Albums recall long-lost city of juke joints and honky-tonks
LOS ANGELES - It was more than 50 years ago but Ry Cooder remembers it like it could have been last week; he was 8 years old and Johnny Cash came on the radio singing Hey Porter." A third-grader with a guitar was hooked.
Cooder knew he had to head up to Big River" himself. Or over to Folsom Prison or down to Jackson, Miss., or anywhere else Cash was singing about. But his parents balked at even taking him across town so he could hear people like steel guitar great Speedy West or Spade Cooley, the original king of Western swing.
I'd ask my dad, 'What's that? Where is that?' 'Oh, you don't want to go there,' he'd say. 'Oh yeah, I do. They play that stuff there. Where is this place?' It turns out it was just down the road, essentially.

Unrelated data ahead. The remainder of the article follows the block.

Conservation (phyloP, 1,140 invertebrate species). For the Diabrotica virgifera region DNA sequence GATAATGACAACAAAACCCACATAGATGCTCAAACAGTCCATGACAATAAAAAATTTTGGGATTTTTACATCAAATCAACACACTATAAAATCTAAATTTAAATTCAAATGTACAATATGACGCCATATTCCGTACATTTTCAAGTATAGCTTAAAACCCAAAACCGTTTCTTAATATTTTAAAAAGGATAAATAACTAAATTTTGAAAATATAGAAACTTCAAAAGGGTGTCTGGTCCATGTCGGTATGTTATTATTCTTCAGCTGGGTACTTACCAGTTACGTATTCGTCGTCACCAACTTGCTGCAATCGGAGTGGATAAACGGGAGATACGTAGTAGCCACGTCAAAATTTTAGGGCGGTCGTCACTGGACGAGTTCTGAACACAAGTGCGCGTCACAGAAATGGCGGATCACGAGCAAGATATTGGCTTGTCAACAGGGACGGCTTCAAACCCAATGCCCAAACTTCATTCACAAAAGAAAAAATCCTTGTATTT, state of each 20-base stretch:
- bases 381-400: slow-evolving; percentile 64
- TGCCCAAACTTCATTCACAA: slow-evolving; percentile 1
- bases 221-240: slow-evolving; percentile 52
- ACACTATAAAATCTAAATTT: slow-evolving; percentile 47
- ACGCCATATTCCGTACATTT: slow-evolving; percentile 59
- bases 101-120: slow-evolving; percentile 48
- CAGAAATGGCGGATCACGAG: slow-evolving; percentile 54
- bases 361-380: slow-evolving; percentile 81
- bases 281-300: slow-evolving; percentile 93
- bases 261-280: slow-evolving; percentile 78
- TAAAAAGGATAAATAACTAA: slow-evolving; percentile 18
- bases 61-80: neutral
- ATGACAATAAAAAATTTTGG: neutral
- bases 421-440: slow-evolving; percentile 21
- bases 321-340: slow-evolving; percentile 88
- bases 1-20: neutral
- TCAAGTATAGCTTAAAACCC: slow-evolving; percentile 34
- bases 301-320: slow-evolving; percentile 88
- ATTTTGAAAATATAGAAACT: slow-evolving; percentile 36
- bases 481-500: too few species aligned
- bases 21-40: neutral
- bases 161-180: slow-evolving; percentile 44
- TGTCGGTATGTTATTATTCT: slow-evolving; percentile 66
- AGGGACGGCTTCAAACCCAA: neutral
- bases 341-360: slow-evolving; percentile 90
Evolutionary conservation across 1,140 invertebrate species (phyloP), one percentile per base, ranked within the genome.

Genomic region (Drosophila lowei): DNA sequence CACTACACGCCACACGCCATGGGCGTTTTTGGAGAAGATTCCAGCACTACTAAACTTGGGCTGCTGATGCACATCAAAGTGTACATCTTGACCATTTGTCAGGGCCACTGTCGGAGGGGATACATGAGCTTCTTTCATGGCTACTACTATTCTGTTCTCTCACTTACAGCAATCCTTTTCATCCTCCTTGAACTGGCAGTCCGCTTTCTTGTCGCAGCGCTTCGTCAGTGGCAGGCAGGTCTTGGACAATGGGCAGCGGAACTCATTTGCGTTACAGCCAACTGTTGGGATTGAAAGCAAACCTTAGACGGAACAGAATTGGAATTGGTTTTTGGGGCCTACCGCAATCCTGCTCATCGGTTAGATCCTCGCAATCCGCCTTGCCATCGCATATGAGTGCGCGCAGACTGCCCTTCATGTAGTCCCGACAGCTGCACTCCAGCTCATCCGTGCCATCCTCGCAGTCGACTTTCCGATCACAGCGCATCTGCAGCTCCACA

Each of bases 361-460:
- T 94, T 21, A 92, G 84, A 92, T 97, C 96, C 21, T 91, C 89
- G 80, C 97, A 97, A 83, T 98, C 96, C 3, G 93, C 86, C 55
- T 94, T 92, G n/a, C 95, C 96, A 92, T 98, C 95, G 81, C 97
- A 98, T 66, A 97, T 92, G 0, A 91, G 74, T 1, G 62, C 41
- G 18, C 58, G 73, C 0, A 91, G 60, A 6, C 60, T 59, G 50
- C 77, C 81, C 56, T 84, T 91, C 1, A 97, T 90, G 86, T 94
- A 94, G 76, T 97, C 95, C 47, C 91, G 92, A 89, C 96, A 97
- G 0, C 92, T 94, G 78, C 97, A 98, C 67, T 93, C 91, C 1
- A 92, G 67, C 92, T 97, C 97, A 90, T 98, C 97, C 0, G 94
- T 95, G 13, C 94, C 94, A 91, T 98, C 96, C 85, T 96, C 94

It was the L.A. of the 61-year-old musician's childhood, a city of East Side Pachuco juke joints filled with Hispanic hipsters, of hillbilly honky-tonks scattered throughout the city's white working-class pockets and of jazz and R&B resonating from the black neighborhoods. It was an L.A. in many ways not unlike what exists today in those same general geographic regions. But one that has all but disappeared from overall public view during a time in which Cooder says American Idol" has become the ultimate expression of popular entertainment."
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